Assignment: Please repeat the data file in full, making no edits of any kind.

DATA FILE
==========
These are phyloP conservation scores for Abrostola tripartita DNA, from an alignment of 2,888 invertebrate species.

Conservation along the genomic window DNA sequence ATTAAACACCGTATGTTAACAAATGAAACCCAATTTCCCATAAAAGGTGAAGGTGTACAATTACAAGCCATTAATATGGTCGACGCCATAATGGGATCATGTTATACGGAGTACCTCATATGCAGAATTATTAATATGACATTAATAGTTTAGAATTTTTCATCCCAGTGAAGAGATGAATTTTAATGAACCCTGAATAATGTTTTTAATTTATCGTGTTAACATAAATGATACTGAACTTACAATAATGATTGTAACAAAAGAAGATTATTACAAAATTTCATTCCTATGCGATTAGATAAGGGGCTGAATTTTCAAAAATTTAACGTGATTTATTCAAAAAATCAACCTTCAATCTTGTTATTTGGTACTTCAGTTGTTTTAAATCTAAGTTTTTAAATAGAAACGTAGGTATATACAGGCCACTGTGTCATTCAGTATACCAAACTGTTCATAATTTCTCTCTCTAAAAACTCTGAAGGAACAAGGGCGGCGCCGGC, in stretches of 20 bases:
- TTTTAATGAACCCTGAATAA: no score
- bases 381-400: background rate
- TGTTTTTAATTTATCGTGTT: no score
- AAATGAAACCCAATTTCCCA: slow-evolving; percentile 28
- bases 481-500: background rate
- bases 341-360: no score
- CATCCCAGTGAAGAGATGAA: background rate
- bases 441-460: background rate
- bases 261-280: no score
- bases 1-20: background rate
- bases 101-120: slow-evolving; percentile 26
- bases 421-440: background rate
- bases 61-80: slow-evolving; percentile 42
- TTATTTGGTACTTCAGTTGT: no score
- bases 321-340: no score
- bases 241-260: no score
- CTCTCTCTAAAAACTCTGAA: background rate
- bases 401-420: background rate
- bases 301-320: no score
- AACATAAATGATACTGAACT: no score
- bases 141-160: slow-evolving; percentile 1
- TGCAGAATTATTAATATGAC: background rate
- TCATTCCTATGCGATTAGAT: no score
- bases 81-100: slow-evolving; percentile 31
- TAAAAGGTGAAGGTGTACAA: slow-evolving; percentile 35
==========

These are phyloP conservation scores for Abrostola tripartita DNA, from an alignment of 2,888 invertebrate species.

Conservation along the genomic window DNA sequence ATTAAACACCGTATGTTAACAAATGAAACCCAATTTCCCATAAAAGGTGAAGGTGTACAATTACAAGCCATTAATATGGTCGACGCCATAATGGGATCATGTTATACGGAGTACCTCATATGCAGAATTATTAATATGACATTAATAGTTTAGAATTTTTCATCCCAGTGAAGAGATGAATTTTAATGAACCCTGAATAATGTTTTTAATTTATCGTGTTAACATAAATGATACTGAACTTACAATAATGATTGTAACAAAAGAAGATTATTACAAAATTTCATTCCTATGCGATTAGATAAGGGGCTGAATTTTCAAAAATTTAACGTGATTTATTCAAAAAATCAACCTTCAATCTTGTTATTTGGTACTTCAGTTGTTTTAAATCTAAGTTTTTAAATAGAAACGTAGGTATATACAGGCCACTGTGTCATTCAGTATACCAAACTGTTCATAATTTCTCTCTCTAAAAACTCTGAAGGAACAAGGGCGGCGCCGGC, in stretches of 20 bases:
- TTTTAATGAACCCTGAATAA: no score
- bases 381-400: background rate
- TGTTTTTAATTTATCGTGTT: no score
- AAATGAAACCCAATTTCCCA: slow-evolving; percentile 28
- bases 481-500: background rate
- bases 341-360: no score
- CATCCCAGTGAAGAGATGAA: background rate
- bases 441-460: background rate
- bases 261-280: no score
- bases 1-20: background rate
- bases 101-120: slow-evolving; percentile 26
- bases 421-440: background rate
- bases 61-80: slow-evolving; percentile 42
- TTATTTGGTACTTCAGTTGT: no score
- bases 321-340: no score
- bases 241-260: no score
- CTCTCTCTAAAAACTCTGAA: background rate
- bases 401-420: background rate
- bases 301-320: no score
- AACATAAATGATACTGAACT: no score
- bases 141-160: slow-evolving; percentile 1
- TGCAGAATTATTAATATGAC: background rate
- TCATTCCTATGCGATTAGAT: no score
- bases 81-100: slow-evolving; percentile 31
- TAAAAGGTGAAGGTGTACAA: slow-evolving; percentile 35